As a result of these changing consumer trends and financial circumstances, people getting engaged, and millennials in general, are looking towards other stones to outfit their engagement rings with. While some stones, like opal, are simply too soft to hold up to everyday wear the way that a diamond can, there are a variety of harder stones that are becoming increasingly popular in engagement rings.
While diamonds rank a solid 10 on the Moh’s scale of hardness, Sapphires come in at a Moh’s scale rating of 9, making them extremely durable, and one of the best diamond alternatives to outfit an engagement ring with. While most people likely picture a dazzling blue stone when they think of a Sapphire, the stones actually come in orange, green, purple – nearly every color besides red. Present in many of the 140 crown jewels, the Sapphire has long held a symbol of regality. Perhaps the most renowned Sapphire engagement ring was that of Princess Diana’s, given to her in 1981, and now sported by Kate Middleton, the Duchess of Cambridge. Sapphires are thought to represent loyalty, faithfulness and trust, and also hold a special symbolism as they play into the “something blue” tradition for a bride to carry at her wedding.
It’s the light pink beryl that’s gaining in popularity. Morganite as we know it today was only discovered just over a century ago in 1910 by George F. Kunz in Madagascar. Kunz, the chief gemologist at Tiffany & Co., doubled as the personal gemologist of J.P. Morgan, and actually named the pink stone after the banker.
According to a 2017 survey by The Knot, Morganite is the second most popular non-diamond stone after Sapphire. As Vox reports, while the stone is less expensive on a per-carat basis than a diamond ($300 per carat vs. $2,000 per carat), it is actually more rare geologically speaking, and fits the continuous “millennial pink” trend that originated in 2017. Because of this lower price-per-carat, larger stones are available at a price much more affordable than diamonds. Many Morganite engagement rings are set in a complimentary rose gold band.
Like Sapphires, Rubies are also in the Corrodum family, and hold a rating of 9 on Moh’s scale, making them ideal for jewelry that endures everyday use, like engagement rings. The bright crimson color of a Ruby is heavily associated with romanticism and passion, making the stone especially suitable for engagement rings. While always a shade of red, Rubies are bright but sometimes dyed to enhance color. These enhancements can have an effect on the durability of the stone, so dyed stones should be avoided. On Valentine’s Day of 2019, film star Orlando Bloom proposed to his girlfriend, singer Katy Perry, with a floral-shaped Ruby ring. Eva Longoria is another star with a ruby engagement ring!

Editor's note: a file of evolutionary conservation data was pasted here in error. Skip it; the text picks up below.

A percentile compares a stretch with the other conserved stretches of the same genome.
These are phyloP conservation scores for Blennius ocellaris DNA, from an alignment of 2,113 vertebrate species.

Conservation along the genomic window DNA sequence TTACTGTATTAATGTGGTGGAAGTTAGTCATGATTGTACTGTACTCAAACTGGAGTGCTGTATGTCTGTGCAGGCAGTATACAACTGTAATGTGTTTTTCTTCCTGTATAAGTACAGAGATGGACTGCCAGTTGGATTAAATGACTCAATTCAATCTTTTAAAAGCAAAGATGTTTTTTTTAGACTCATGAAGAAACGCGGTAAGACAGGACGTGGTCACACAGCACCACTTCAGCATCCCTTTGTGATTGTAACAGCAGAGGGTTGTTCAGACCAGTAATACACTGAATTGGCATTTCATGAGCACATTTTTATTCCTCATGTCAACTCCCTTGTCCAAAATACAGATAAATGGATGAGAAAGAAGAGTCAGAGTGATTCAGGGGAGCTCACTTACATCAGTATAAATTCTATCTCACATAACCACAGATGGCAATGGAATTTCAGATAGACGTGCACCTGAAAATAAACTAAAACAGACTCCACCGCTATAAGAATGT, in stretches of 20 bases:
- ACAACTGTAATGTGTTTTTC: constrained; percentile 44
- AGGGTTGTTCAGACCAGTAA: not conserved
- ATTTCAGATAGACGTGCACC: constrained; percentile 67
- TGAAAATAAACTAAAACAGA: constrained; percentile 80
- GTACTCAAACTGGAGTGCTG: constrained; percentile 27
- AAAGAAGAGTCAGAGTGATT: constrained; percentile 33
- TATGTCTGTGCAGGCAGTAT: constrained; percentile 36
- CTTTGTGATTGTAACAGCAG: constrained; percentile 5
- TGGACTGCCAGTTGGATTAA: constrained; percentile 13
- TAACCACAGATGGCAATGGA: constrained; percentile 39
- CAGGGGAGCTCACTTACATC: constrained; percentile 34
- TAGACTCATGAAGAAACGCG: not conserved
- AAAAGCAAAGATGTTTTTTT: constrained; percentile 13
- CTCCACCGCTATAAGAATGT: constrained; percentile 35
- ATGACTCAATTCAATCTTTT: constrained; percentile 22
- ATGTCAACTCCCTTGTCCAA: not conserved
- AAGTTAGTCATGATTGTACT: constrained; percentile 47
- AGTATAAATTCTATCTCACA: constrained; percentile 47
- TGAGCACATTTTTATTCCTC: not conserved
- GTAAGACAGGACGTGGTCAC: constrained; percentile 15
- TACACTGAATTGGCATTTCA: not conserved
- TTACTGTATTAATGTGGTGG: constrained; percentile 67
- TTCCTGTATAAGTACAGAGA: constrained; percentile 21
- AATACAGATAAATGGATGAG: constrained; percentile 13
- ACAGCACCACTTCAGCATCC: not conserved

Acording to America’s #1 retail jewelry brand, Gabriel & Co, halo-style engagement rings take the cake as the most popular engagement ring style of 2019. These rings feature one larger stone, typically propped up by prongs, surrounded by a “halo” of smaller stones. The rings have a vintage looks that still manages to appear trendy and modern.
Multi-Stone Engagement Rings
With one centered diamond usually still serving as the focal point of the ring, multi-stone engagement rings are ideal for the person who just can’t have enough bling! Multi-stone rings most often seem to feature 3 stones, representing the past, present and future of a relationship.
Yellow Gold Engagement Rings
Thought to have been killed off after the1990s, it appears that yellow gold engagement rings are making a strong comeback as we enter the next decade. We may have Megan Markle, the newly appointed Duchess of Sussex, to thank for that. Having been spotted time after time sporting gold accessories, Markle’s husband Prince Harry explained the choice, stating, “The ring is obviously yellow gold because that’s [Meghan’s] favorite…” As we see other trends from the 1990s like scrunchies and chunky sneakers resurface, perhaps it’s no surprise that yellow gold is coming back, as well.
All trends aside, it’s most important to choose the engagement ring that you’ll value for years to come, and that is as unique and special as your relationship.
Interested in learning more about a prenuptial agreement? Read our FAQ section here, and watch our informational videos here.
Julia Rodgers is HelloPrenup’s CEO and Co-Founder. She is a Massachusetts family law attorney and true believer in the value of prenuptial agreements. HelloPrenup was created with the goal of automating the prenup process, making it more collaborative, time efficient and cost effective. Julia believes that a healthy marriage is one in which couples can openly communicate about finances and life goals. You can read more about us here Questions? Reach out to Julia directly at [email protected]